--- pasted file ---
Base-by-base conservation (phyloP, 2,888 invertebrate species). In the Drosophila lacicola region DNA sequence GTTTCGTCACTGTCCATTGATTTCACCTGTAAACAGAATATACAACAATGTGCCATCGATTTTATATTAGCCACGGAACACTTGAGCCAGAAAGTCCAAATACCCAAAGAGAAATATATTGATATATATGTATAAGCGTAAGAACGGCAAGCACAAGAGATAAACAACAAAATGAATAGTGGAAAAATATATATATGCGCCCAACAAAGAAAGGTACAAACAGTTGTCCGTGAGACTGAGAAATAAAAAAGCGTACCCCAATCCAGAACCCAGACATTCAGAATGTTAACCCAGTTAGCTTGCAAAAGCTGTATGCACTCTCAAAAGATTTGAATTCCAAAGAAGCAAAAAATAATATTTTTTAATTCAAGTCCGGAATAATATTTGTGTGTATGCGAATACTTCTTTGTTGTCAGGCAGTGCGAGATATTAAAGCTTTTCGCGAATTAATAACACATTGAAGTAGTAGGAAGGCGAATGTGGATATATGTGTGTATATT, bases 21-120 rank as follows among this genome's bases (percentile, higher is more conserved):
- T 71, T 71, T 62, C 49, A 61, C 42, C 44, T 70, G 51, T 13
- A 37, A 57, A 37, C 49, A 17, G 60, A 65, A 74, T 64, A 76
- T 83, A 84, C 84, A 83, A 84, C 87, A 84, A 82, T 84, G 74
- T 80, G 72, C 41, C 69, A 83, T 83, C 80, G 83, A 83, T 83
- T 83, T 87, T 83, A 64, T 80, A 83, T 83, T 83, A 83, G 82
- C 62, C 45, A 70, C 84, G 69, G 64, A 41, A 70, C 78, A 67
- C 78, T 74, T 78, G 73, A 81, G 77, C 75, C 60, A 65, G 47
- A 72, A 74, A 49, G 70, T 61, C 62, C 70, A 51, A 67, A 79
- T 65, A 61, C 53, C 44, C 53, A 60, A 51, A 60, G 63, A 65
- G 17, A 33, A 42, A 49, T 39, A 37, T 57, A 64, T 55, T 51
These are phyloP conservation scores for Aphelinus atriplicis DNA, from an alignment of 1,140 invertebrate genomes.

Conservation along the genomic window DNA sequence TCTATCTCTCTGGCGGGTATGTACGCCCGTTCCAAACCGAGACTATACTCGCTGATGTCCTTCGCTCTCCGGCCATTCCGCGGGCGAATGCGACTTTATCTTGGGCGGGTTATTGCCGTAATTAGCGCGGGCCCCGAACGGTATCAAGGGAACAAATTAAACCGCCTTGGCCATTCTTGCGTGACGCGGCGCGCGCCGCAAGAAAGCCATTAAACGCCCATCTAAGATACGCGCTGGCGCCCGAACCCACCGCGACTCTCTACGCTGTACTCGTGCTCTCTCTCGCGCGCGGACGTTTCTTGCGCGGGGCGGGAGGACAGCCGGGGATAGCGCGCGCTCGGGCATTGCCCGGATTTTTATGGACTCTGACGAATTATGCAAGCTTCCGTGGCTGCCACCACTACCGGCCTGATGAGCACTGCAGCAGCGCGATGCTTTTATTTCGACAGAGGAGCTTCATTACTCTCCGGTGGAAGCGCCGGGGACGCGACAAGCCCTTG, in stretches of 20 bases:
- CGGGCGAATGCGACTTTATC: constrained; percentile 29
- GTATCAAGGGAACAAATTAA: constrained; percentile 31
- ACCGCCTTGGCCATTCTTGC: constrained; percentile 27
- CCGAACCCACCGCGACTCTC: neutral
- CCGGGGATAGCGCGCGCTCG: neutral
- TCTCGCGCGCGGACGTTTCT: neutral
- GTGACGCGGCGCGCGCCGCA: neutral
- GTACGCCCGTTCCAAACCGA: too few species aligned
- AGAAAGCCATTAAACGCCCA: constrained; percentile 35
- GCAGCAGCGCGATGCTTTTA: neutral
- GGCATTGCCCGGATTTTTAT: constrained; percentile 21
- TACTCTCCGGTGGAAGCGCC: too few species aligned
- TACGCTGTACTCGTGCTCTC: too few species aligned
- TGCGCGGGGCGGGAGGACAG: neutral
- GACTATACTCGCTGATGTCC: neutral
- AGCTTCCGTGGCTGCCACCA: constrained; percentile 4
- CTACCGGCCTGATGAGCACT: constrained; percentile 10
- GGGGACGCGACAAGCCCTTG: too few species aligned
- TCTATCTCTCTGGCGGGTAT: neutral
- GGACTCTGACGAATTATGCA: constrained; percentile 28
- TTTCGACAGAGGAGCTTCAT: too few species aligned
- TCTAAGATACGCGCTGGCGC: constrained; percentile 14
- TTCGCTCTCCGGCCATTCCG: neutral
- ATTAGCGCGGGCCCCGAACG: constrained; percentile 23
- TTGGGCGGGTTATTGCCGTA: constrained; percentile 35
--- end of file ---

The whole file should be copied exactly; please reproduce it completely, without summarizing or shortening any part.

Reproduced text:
Base-by-base conservation (phyloP, 2,888 invertebrate species). In the Drosophila lacicola region DNA sequence GTTTCGTCACTGTCCATTGATTTCACCTGTAAACAGAATATACAACAATGTGCCATCGATTTTATATTAGCCACGGAACACTTGAGCCAGAAAGTCCAAATACCCAAAGAGAAATATATTGATATATATGTATAAGCGTAAGAACGGCAAGCACAAGAGATAAACAACAAAATGAATAGTGGAAAAATATATATATGCGCCCAACAAAGAAAGGTACAAACAGTTGTCCGTGAGACTGAGAAATAAAAAAGCGTACCCCAATCCAGAACCCAGACATTCAGAATGTTAACCCAGTTAGCTTGCAAAAGCTGTATGCACTCTCAAAAGATTTGAATTCCAAAGAAGCAAAAAATAATATTTTTTAATTCAAGTCCGGAATAATATTTGTGTGTATGCGAATACTTCTTTGTTGTCAGGCAGTGCGAGATATTAAAGCTTTTCGCGAATTAATAACACATTGAAGTAGTAGGAAGGCGAATGTGGATATATGTGTGTATATT, bases 21-120 rank as follows among this genome's bases (percentile, higher is more conserved):
- T 71, T 71, T 62, C 49, A 61, C 42, C 44, T 70, G 51, T 13
- A 37, A 57, A 37, C 49, A 17, G 60, A 65, A 74, T 64, A 76
- T 83, A 84, C 84, A 83, A 84, C 87, A 84, A 82, T 84, G 74
- T 80, G 72, C 41, C 69, A 83, T 83, C 80, G 83, A 83, T 83
- T 83, T 87, T 83, A 64, T 80, A 83, T 83, T 83, A 83, G 82
- C 62, C 45, A 70, C 84, G 69, G 64, A 41, A 70, C 78, A 67
- C 78, T 74, T 78, G 73, A 81, G 77, C 75, C 60, A 65, G 47
- A 72, A 74, A 49, G 70, T 61, C 62, C 70, A 51, A 67, A 79
- T 65, A 61, C 53, C 44, C 53, A 60, A 51, A 60, G 63, A 65
- G 17, A 33, A 42, A 49, T 39, A 37, T 57, A 64, T 55, T 51
These are phyloP conservation scores for Aphelinus atriplicis DNA, from an alignment of 1,140 invertebrate genomes.

Conservation along the genomic window DNA sequence TCTATCTCTCTGGCGGGTATGTACGCCCGTTCCAAACCGAGACTATACTCGCTGATGTCCTTCGCTCTCCGGCCATTCCGCGGGCGAATGCGACTTTATCTTGGGCGGGTTATTGCCGTAATTAGCGCGGGCCCCGAACGGTATCAAGGGAACAAATTAAACCGCCTTGGCCATTCTTGCGTGACGCGGCGCGCGCCGCAAGAAAGCCATTAAACGCCCATCTAAGATACGCGCTGGCGCCCGAACCCACCGCGACTCTCTACGCTGTACTCGTGCTCTCTCTCGCGCGCGGACGTTTCTTGCGCGGGGCGGGAGGACAGCCGGGGATAGCGCGCGCTCGGGCATTGCCCGGATTTTTATGGACTCTGACGAATTATGCAAGCTTCCGTGGCTGCCACCACTACCGGCCTGATGAGCACTGCAGCAGCGCGATGCTTTTATTTCGACAGAGGAGCTTCATTACTCTCCGGTGGAAGCGCCGGGGACGCGACAAGCCCTTG, in stretches of 20 bases:
- CGGGCGAATGCGACTTTATC: constrained; percentile 29
- GTATCAAGGGAACAAATTAA: constrained; percentile 31
- ACCGCCTTGGCCATTCTTGC: constrained; percentile 27
- CCGAACCCACCGCGACTCTC: neutral
- CCGGGGATAGCGCGCGCTCG: neutral
- TCTCGCGCGCGGACGTTTCT: neutral
- GTGACGCGGCGCGCGCCGCA: neutral
- GTACGCCCGTTCCAAACCGA: too few species aligned
- AGAAAGCCATTAAACGCCCA: constrained; percentile 35
- GCAGCAGCGCGATGCTTTTA: neutral
- GGCATTGCCCGGATTTTTAT: constrained; percentile 21
- TACTCTCCGGTGGAAGCGCC: too few species aligned
- TACGCTGTACTCGTGCTCTC: too few species aligned
- TGCGCGGGGCGGGAGGACAG: neutral
- GACTATACTCGCTGATGTCC: neutral
- AGCTTCCGTGGCTGCCACCA: constrained; percentile 4
- CTACCGGCCTGATGAGCACT: constrained; percentile 10
- GGGGACGCGACAAGCCCTTG: too few species aligned
- TCTATCTCTCTGGCGGGTAT: neutral
- GGACTCTGACGAATTATGCA: constrained; percentile 28
- TTTCGACAGAGGAGCTTCAT: too few species aligned
- TCTAAGATACGCGCTGGCGC: constrained; percentile 14
- TTCGCTCTCCGGCCATTCCG: neutral
- ATTAGCGCGGGCCCCGAACG: constrained; percentile 23
- TTGGGCGGGTTATTGCCGTA: constrained; percentile 35